Tuesday, July 24, 2012

Seven Lessons I Learned Writing Seven Novels

Writing a novel is very different from writing any other thing. It’s possible to write concisely, lyrically and well in other formats, but the novel makes more extreme demands. Dilettantes don’t write novels, at least not good ones. And why? Because writing a novel is hard.

I’ve completed seven novels. And there are strong strands of a few others in the works. That’s a lot of words and a lot of miles and, as it turns out, a lot of life lessons, as I’m beginning to realize when I peek back. It occurred to me to share them with you.

So here we go: seven lessons learned over the course of writing seven novels. And if you have lessons of your own, feel free to share them here, as well.

1. Have something to say.
That might seem obvious, but we’ve all read books where this was clearly not the case. If you don’t have some strong something to share with your potential readers, you might as well stay home. A book isn’t just characters. And it isn’t just story. It’s a long and important enough journey that there needs to be a reason. Find out what that reason is, and then follow it all the way back.

2. Write the book that makes you happy.
It’s a crap shoot, this writing business. It’s possible you’ll pour everything into your novel and, when you get to “The End,” no one will care. If the book you’re writing makes you happy and is as good as you can make it, there will be no room for regrets. Everyone knows that some of the best books in the world have gotten turned down almost endlessly. And some of the cruddiest ones have sold bazillions of copies. It’s a crazy business. So make sure you’ve written the book that makes your heart happy, then you’ll never have reason for anything but pride.

3. Write the book that’s in your heart.
Writing a book because you think the market wants it is almost always a mistake. You want to write a book. You can feel the shape of it in your heart. Don’t alter that shape to fit a current trend: don’t try to sneak in zombies or vampires where they don’t belong. (And, in any case, aren’t there are enough zombies and vampires in the world already?) Push yourself to write the book your heart dreamed of, and write it in the very best way you can. Nobody -- and I mean NOBODY -- ever complained because they stopped to take the time to write a book that was too good.

4. Write every day.
Now, not everyone agrees with this, but for me it’s essential. If I don’t engage with my work in progress in a meaningful way every single day, it slips out of the high memory place where it needs to be for it to eventually become a book. I want it in the same special spot in my brain reserved for a wonderful book I might otherwise be reading. You know the feeling: where you keep drifting back to that book and thinking about it during the day as you’re going about your business, anxious to get back to the wonderful adventure. The only way I’ve found to keep my work in progress in that place is to engage with it every single day. A bonus: slog away EVERY day and eventually you just can’t help it: you WILL have a book. It’s basic physics.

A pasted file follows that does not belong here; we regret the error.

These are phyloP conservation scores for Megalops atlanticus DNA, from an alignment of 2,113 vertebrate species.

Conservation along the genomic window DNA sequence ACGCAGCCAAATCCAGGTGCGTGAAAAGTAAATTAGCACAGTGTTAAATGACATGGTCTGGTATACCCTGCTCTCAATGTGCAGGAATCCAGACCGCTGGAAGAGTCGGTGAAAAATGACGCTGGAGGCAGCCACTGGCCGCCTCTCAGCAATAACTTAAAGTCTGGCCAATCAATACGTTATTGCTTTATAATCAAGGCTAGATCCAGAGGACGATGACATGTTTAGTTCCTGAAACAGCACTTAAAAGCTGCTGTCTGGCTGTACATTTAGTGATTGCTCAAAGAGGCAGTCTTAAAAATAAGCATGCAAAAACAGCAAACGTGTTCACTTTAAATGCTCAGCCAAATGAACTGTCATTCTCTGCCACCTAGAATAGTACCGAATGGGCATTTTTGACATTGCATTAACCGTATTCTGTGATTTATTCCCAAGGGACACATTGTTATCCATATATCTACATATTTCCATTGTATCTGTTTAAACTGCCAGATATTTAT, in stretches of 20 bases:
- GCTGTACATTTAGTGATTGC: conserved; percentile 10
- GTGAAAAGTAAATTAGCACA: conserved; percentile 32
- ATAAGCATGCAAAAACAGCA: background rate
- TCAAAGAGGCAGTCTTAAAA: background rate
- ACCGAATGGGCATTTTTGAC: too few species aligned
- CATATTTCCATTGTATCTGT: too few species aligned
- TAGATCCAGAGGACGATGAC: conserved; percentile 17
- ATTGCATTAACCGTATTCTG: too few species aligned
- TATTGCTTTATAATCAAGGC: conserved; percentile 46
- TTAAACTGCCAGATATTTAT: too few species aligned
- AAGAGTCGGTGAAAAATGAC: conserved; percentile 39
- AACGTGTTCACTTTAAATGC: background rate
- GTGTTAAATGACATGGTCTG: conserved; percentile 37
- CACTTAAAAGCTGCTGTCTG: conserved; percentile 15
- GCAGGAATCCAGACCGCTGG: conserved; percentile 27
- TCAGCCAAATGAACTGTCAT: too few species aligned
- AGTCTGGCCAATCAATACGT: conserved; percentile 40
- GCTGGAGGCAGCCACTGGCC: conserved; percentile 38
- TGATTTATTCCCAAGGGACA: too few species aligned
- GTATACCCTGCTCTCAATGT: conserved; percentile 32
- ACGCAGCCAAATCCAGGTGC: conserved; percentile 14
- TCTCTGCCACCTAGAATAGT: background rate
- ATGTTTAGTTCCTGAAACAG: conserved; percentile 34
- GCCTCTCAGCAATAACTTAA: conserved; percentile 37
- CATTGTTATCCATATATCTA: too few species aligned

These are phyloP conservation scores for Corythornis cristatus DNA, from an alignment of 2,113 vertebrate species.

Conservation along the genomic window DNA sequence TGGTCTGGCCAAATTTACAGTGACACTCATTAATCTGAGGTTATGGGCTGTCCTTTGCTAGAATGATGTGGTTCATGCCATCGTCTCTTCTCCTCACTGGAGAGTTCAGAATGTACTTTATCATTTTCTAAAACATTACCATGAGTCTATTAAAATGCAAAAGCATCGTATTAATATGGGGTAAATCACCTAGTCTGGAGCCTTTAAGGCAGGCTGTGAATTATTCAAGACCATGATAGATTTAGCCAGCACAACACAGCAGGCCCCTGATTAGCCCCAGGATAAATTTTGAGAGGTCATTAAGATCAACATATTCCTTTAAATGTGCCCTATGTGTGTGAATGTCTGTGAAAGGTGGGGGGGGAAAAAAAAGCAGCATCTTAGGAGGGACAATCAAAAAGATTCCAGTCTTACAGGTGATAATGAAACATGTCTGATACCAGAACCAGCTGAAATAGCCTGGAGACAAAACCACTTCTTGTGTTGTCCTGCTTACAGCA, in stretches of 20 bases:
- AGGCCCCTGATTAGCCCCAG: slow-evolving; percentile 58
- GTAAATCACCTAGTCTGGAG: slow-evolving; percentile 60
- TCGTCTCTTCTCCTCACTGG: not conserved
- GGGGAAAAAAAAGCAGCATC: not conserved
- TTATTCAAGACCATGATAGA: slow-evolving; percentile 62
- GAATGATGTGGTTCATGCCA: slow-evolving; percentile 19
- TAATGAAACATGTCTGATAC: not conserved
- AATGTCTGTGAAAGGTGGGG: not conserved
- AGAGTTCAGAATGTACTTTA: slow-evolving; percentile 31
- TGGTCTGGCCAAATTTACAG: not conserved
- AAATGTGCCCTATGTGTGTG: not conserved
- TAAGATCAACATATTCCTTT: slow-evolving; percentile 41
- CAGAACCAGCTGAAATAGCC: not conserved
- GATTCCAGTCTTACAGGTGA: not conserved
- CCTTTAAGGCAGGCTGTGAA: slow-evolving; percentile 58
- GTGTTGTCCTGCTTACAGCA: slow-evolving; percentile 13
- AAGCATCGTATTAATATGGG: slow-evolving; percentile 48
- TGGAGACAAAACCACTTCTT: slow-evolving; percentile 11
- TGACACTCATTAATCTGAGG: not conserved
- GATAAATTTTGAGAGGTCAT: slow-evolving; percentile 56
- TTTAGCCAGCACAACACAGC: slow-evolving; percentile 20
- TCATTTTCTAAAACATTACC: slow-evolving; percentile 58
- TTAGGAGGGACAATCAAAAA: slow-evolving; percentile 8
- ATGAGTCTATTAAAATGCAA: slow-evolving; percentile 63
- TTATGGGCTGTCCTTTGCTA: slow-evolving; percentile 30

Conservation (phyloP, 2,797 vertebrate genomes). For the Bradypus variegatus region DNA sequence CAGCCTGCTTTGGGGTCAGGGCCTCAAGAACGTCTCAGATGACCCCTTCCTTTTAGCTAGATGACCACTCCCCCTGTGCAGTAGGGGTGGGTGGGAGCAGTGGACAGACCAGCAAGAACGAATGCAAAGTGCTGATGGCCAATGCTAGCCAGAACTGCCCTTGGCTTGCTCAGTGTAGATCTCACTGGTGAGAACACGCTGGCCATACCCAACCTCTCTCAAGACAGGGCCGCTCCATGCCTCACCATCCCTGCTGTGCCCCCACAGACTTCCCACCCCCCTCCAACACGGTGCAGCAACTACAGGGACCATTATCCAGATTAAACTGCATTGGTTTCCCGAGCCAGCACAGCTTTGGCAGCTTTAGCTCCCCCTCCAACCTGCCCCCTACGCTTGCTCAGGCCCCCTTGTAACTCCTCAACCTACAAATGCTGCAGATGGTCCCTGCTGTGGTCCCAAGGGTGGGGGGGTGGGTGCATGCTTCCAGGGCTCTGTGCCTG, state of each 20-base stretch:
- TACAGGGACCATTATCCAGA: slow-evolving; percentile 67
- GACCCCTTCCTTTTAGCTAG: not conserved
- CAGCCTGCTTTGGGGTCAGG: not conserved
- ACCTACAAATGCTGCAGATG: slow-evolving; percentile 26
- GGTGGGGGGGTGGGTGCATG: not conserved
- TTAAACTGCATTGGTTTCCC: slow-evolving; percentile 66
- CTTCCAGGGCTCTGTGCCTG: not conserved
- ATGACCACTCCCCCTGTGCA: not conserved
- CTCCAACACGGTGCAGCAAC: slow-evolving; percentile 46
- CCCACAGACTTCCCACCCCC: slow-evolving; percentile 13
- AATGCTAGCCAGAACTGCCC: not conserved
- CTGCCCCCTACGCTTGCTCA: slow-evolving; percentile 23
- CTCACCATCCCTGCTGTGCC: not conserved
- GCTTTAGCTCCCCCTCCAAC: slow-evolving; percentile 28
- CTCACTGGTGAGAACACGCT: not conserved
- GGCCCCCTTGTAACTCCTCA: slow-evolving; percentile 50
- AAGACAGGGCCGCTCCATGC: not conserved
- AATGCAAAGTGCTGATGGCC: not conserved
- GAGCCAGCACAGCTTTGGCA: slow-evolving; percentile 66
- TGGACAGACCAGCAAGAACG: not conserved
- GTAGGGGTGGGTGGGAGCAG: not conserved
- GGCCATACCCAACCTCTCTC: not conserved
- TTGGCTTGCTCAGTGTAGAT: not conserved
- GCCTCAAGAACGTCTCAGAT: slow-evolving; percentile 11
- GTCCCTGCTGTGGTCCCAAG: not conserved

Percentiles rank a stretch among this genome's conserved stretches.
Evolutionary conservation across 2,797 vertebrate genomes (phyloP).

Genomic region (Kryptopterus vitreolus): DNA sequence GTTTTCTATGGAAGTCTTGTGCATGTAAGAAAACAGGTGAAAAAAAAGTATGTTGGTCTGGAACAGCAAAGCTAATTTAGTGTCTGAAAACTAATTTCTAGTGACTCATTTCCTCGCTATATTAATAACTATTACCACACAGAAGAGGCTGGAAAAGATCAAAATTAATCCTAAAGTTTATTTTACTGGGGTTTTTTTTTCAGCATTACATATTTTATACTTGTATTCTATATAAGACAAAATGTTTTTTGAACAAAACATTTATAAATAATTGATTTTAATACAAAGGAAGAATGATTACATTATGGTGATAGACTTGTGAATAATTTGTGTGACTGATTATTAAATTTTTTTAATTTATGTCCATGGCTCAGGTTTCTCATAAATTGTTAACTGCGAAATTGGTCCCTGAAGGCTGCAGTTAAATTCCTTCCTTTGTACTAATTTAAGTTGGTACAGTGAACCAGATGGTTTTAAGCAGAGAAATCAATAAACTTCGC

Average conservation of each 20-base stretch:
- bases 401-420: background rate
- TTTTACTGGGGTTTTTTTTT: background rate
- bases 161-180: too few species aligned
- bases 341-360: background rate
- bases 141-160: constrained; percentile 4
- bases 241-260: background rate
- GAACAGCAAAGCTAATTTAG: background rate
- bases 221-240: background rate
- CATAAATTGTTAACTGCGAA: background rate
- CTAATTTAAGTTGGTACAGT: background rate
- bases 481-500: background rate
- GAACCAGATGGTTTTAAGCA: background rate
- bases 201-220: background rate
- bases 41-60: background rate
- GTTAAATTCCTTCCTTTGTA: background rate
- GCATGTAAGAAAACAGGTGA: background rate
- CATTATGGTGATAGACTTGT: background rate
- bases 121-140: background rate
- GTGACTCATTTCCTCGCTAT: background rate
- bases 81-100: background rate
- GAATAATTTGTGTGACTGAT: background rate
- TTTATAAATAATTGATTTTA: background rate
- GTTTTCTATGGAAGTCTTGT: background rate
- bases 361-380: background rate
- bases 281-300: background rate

5. Don’t look back.
Writing a novel is no time for regrets. Especially when you’re starting out, it’s important to get some traction before you look over your shoulder and start to second guess yourself. Move forward while the wind is filling your sails. There will be plenty of time for editing and revision once the first draft is done. But as much as possible while working on that first, pure draft, avoid looking back at the work you’ve done. Okay: it’s possible it’s not as terrific as you think it is on some days, but it’s also not as terrible as you’re figuring it is on others. More forward as long as you can without going back and poking at your delicate work in progress. It will help you get there more quickly and powerfully in the end.

6. Will power will get you there.
I quit smoking a few years ago and have said widely that it was nowhere near as difficult as I’d been led to believe it would be. “I’ve given birth,” is what I’ve said, “and I’ve written a novel. And both of those things were way harder than quitting smoking.” It may seem an odd connection, but there’s more here than you think. I’ve discovered that, every day I sit down to write, I’m exercising some of the same muscles of will that helped me quit smoking. Writing a book is hard. It’s way easier to fritter on Facebook or twiddle about on Twitter. When you write, you’re engaging every part of you conscious and subconscious (or you should be!) and that’s not always an easy thing to call up at will.

7. Go hard or go home.
When you’re writing a novel is not the time for half measures. When you’re editing, do you think it would be tighter if you reworked this part? Rework it! Would it be sharper if you developed this character or relationship further? Then do that, too! Writing a good novel should be a painful process. That is, it should hurt you to get it right. It should be difficult enough that it causes you some pain and even, at times, makes you bleed. If it were easy, everyone would be able to do it. If it were easy, it would not be as special when it was done.

1 comment:

Lorin said...

thank you for sharing your insight!